The Moroccan sultan: Adli or Boutchichi?
DOI link for The Moroccan sultan: Adli or Boutchichi?
The Moroccan sultan: Adli or Boutchichi? book
The religious ﬁeld in Morocco is characterized by a multiplicity of actors: the king, the ministry of religious aﬀairs, Islamic parties, independent scholars, preachers, mystical brotherhoods, and Islamic state institutes and schools. The major task of this chapter is to analyze how the Boutchichi order and Al Adl Wal Ihsane (AWI) interact with these diﬀerent religious actors, but also to show, at a surface level, how the Moroccan monarchy borrows Suﬁ tactics and symbols for religious legitimization. It concludes that the Boutchichi order helps the Moroccan order to become a “mystic regime,” meanwhile AWI represents the Suﬁ rebel. This conclusion, as will be shown in the following chapters, does not stand scrutiny when Suﬁ repertoires become the registers that we use to locate political contention between the sultan and the saint. Moroccan religious policy is mainly structured around the goal of inte-
grating religion into the structure of the state. The ministry of religious aﬀairs functions as the intermediary actor in the process of integration. According to the scholar Mohamed Darif, Morocco’s religious ﬁeld revolves around three cornerstones: the ﬁeld of arbitration, which operates mainly in rural areas aiming to produce intermediaries; the ﬁeld of Commander of the Faithful aiming to eliminate intermediaries between the king and his subjects; and the ﬁeld of monarchy centered on urban areas (Darif 1987: n. 2). In fact, in his book Culture and Counterculture in Moroccan Politics, John Entelis (1996) examined the dynamics of culture and counterculture in Islamism and the monarchy, which constitute two of the four “cultural strands” in his analysis of Moroccan politics. The other cultural strands that, according to Entelis, characterize Moroccan politics are militarism and modernism. After this introduction, the author examined the country’s political culture by identifying what he refers to as a “Muslim consensus,” which comprises Islam, Arabism, and Moroccan nationalism, with the monarchy constituting a fourth element.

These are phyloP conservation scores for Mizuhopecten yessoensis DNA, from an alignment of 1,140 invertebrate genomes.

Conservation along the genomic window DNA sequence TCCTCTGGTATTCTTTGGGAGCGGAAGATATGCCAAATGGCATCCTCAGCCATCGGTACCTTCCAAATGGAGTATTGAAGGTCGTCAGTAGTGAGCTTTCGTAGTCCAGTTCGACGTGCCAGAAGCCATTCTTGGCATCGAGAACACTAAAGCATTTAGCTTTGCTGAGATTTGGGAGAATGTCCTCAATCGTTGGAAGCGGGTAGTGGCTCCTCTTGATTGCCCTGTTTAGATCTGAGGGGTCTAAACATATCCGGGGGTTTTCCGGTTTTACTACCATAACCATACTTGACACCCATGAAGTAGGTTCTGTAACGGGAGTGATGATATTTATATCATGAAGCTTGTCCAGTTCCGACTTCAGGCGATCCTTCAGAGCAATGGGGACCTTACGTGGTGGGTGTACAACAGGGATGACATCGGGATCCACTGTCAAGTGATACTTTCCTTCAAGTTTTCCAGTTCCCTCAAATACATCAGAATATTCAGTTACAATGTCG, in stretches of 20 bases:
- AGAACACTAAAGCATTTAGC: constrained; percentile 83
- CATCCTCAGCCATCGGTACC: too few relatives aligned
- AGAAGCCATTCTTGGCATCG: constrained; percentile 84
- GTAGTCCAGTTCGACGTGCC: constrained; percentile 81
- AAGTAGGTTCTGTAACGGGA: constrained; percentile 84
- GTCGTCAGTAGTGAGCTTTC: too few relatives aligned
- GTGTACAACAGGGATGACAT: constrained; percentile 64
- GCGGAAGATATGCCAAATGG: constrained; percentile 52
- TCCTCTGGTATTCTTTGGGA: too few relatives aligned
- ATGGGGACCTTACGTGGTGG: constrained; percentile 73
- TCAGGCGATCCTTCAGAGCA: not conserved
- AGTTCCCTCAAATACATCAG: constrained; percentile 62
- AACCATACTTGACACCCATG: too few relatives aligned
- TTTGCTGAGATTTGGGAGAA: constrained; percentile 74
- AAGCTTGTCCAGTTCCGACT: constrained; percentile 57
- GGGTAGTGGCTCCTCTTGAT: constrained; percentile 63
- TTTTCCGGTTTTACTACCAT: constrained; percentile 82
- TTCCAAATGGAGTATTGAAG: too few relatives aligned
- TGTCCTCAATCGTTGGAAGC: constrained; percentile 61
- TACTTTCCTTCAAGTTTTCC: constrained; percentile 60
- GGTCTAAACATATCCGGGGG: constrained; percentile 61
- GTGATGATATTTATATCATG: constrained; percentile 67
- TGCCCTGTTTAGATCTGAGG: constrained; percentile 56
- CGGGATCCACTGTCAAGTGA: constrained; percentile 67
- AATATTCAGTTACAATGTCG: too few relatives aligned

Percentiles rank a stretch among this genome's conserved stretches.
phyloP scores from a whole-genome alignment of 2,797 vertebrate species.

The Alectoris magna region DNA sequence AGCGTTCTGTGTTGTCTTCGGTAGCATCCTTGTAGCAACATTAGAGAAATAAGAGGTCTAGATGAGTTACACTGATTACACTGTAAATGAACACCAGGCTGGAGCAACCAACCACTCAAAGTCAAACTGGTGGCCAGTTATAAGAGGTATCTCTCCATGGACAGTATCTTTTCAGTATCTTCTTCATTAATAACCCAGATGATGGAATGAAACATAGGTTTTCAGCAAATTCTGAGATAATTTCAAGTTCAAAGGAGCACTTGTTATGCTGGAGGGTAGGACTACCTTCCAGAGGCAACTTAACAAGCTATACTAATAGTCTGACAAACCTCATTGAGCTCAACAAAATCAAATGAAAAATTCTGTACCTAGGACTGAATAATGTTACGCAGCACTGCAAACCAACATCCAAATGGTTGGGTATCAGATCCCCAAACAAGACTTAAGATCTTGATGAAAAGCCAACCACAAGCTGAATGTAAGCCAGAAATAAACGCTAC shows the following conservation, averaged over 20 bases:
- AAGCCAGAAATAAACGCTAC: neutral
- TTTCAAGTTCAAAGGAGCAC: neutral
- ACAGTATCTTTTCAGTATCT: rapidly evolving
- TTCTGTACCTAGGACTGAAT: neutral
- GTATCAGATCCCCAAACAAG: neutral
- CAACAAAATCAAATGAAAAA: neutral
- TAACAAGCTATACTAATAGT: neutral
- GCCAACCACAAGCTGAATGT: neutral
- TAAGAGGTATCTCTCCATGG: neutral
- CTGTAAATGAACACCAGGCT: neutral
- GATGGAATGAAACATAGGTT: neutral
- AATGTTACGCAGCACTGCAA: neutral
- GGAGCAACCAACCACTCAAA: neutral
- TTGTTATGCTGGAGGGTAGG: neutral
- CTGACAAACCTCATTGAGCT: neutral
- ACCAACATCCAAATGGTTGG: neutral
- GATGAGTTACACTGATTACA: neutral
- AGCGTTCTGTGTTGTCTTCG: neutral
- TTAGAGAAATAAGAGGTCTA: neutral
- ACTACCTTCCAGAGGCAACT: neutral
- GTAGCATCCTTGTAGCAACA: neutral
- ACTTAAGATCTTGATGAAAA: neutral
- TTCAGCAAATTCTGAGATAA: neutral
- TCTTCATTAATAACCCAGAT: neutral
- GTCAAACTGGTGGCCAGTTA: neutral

Entelis discussed Moroccan political culture using many approaches: Moroccan personality, primordialism, Islam, and additional sub-cultures. The main thrust of his analysis is that the Moroccan monarchy has managed to survive thus far for two reasons. First, it is the only institution that embodies the three pillars of the Muslim consensus: Islam, Arabism, and Moroccan nationalism. Second, the Moroccan regime, under Hassan II, has astutely followed a policy of incremental democratization and adaptive modernization. The Moroccan monarchy seems to rely on the Boutchichi order for its reli-
gious legitimacy, a strictly urban movement, unlike Hassan II who relied on rural notables according to the French political scientist Remy Leveau’s book Le Fellah marocain défenseur du trône (1981). His main argument is that the monarchy’s power came from its alliance with rural notables, the Moroccan elite. According to Leveau, the elite members rather than urban bureaucrats were appointed as local representatives. In Mohamed VI’s Morocco, The Boutchichi order became the defender of the throne.